So in the really sensible repression of sexuality, the Church has helped create its own demons. Who needs hell when the Church houses it within its own walls? First Nations children taken from their homes and raised in residential schools often run by a priest and abused different ways. Choir boys and girls sexually abused. Other children and young teens molested in schools or other places. And one sexual pervert after another, still held in the comforting arms of the Catholic church, protected, hidden and defended. Priests moved from one place to another with not word from the Church to warn parents. No, far better to hide it and then pretend it never happened.

The latest in a string of priestly molesters so long it would probably encircle the globe (if we even knew all the names which you can bet we don’t) is Father Murphy alleged to have sexually abused some 200 boys and the church under Cardinal Ratzinger, the now Pope Benedict, just covered it up. When the religious leader of a very powerful and rich institution helps cover this up you know that the disease that eats at the heart of the Catholic church is deep and possibly irreparable. But then they are only human; conniving, lying, deviant, criminally human.

If I was the antiChrist or Satan, you know where I’d go? Not some dark den of Goths, not even into a lawyers’ enclave. No I would go straight to the church. Who would notice amongst that pack of miscreants. And in fact if I needed an army of darkness, well I could certainly pick the best from the Church’s own clergy.

Sad, isn’t it, that these two institutions (law and faith) don’t try to rid themselves, incarcerate or otherwise punish those who have blatantly disregarded the laws. Instead they hide and protect. So this year’s top two jobs for criminals is to become a police officer or a priest. Best place to learn the ropes, to avoid the rope and to have the time of your life at the expense of others. So much for civilization.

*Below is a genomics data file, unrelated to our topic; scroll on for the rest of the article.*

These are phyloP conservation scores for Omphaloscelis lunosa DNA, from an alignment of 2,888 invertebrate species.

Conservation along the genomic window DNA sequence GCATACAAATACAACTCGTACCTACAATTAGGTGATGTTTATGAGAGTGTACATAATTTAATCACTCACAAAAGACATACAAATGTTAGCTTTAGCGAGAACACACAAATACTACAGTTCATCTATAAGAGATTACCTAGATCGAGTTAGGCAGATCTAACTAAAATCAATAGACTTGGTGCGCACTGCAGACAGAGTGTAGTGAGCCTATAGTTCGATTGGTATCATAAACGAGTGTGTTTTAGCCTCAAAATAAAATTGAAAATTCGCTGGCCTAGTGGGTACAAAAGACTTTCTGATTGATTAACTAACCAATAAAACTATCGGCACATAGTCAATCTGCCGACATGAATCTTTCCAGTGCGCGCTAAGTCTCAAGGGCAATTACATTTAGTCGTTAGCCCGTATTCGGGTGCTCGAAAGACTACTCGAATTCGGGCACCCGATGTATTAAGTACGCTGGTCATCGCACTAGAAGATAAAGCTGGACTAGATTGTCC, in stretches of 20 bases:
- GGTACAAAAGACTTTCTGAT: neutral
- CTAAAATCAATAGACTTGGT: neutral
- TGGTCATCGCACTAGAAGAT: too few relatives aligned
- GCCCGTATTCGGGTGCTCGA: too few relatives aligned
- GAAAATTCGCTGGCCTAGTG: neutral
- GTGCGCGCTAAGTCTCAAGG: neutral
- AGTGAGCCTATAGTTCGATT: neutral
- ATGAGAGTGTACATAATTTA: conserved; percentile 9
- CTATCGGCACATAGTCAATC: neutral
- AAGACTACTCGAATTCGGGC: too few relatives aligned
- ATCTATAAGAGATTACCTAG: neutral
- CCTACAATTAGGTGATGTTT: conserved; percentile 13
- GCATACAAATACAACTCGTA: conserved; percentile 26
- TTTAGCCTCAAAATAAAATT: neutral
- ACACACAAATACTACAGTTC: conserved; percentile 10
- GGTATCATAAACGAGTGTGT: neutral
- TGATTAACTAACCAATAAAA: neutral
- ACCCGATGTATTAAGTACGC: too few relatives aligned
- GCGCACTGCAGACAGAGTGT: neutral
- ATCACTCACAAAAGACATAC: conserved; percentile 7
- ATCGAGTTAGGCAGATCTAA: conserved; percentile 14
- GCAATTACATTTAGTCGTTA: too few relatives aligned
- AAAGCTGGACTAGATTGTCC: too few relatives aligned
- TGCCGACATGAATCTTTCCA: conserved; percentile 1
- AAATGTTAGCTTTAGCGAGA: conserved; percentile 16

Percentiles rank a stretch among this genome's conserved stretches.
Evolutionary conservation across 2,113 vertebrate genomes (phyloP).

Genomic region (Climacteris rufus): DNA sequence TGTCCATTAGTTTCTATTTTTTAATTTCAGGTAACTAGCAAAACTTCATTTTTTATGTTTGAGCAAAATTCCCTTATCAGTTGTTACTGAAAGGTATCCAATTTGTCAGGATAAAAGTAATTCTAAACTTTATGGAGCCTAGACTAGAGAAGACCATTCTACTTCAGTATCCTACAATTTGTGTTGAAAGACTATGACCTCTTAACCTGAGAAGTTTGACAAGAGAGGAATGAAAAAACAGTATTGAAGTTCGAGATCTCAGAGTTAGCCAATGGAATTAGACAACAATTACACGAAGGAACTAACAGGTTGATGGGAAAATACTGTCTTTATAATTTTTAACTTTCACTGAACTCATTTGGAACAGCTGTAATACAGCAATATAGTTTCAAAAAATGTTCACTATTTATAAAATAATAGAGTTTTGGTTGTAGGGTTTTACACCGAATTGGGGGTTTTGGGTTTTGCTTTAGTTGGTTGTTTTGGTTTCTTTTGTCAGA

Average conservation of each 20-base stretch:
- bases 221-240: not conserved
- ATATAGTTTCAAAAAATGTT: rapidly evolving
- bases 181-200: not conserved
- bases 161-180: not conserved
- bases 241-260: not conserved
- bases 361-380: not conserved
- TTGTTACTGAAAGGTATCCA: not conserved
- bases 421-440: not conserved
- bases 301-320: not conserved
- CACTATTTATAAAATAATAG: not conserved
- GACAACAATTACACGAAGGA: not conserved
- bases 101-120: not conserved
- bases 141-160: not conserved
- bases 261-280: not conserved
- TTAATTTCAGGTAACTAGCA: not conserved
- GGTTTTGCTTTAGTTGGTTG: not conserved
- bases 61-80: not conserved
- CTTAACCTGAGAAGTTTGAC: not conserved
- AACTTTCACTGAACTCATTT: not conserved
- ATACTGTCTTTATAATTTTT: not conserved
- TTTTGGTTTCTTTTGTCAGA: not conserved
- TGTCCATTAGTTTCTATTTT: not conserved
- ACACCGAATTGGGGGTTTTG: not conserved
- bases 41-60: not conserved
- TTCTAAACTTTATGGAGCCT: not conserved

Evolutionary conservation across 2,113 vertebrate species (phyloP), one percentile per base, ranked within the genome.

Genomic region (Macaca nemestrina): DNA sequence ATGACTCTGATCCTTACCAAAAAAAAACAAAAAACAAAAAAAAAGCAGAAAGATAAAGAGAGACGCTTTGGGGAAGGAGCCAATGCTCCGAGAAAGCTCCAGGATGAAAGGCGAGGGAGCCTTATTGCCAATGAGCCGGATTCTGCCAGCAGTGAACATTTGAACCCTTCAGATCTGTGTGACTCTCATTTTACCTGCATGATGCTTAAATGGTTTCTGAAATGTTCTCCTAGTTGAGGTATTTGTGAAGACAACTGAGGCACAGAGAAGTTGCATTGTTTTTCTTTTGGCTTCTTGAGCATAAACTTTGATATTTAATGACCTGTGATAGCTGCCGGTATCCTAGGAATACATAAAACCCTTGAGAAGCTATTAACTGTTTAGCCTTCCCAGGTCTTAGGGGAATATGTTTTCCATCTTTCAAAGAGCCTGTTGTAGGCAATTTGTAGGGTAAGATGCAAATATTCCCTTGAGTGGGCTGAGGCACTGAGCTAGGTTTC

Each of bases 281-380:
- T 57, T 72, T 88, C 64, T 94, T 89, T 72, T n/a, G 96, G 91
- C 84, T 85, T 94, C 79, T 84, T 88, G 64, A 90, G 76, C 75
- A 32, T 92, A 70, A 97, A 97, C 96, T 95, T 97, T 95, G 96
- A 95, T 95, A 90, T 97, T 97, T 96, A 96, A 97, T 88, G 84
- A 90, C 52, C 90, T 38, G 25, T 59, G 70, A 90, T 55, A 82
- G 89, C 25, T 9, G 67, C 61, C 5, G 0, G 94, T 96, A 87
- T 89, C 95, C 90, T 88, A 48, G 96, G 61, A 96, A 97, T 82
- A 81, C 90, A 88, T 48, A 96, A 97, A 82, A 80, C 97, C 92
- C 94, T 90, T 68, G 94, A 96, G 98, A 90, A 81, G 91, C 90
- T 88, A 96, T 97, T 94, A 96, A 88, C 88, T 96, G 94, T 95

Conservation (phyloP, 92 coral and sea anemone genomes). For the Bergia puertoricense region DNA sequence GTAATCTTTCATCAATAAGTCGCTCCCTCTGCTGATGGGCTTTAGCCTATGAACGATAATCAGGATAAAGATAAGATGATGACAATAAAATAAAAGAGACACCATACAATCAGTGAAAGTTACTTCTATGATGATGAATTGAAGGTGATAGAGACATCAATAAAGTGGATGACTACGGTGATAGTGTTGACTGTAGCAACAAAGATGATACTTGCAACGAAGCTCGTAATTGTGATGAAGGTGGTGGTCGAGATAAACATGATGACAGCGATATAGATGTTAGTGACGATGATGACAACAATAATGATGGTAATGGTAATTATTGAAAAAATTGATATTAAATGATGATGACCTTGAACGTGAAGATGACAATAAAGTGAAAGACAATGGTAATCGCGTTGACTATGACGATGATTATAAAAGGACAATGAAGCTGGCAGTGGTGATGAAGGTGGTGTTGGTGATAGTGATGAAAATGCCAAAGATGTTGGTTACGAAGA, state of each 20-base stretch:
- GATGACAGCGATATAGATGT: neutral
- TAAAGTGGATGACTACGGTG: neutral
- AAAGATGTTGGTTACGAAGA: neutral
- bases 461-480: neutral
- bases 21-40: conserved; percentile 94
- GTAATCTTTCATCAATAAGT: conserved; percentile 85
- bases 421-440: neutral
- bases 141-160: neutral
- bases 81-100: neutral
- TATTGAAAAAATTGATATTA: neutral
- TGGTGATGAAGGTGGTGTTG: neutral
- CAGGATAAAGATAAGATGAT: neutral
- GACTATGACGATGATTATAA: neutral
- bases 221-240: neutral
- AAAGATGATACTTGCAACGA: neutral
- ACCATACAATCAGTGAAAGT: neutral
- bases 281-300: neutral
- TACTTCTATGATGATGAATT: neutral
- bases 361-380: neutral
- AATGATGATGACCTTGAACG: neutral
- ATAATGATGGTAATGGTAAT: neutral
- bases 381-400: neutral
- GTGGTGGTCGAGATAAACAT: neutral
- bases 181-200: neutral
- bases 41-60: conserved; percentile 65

Leave a comment

Filed under crime, Culture, news, people, religion, security, sex

Pilgrimage Tourism

In my research for a story during biblical times I have come across the bizarre business of what I call pilgrimage tourism. By the Middle Ages, parts or bodies of saints had begun to surface, literally. They were found in sepulchers, under churches, in the naves, perhaps a grave yard, and various other places. Some of these saints may have done a lot more traveling after their deaths than they did before they died.

Monasterboice, Ireland

Some traveled far and wide and one was likely to find  the remains of every saint at some point or another. The only person whose remains were never found were those of Jesus because he was supposed to have ascended bodily to heaven and to find his body would have whacked a giant hole in the tenets of early Christianity. So only his image on shrouds and capes, and parts of the true cross came into bearing.

After the first few saintly parts appeared and were ensconced in a church, or in the foundations or a reliquary box, the faithful visited these churches to venerate the saintly body, even though supposedly Christians believe in the transmigration of the soul, which means there is no spirit in the remains. And then, of course, cures or other miracles began to happen in the presence of a dead saint’s remains. In a way you could say that early Christians venerated a certain zombie aura to the dead, considering saints’ flesh or bones reanimated enough vitality to touch the living.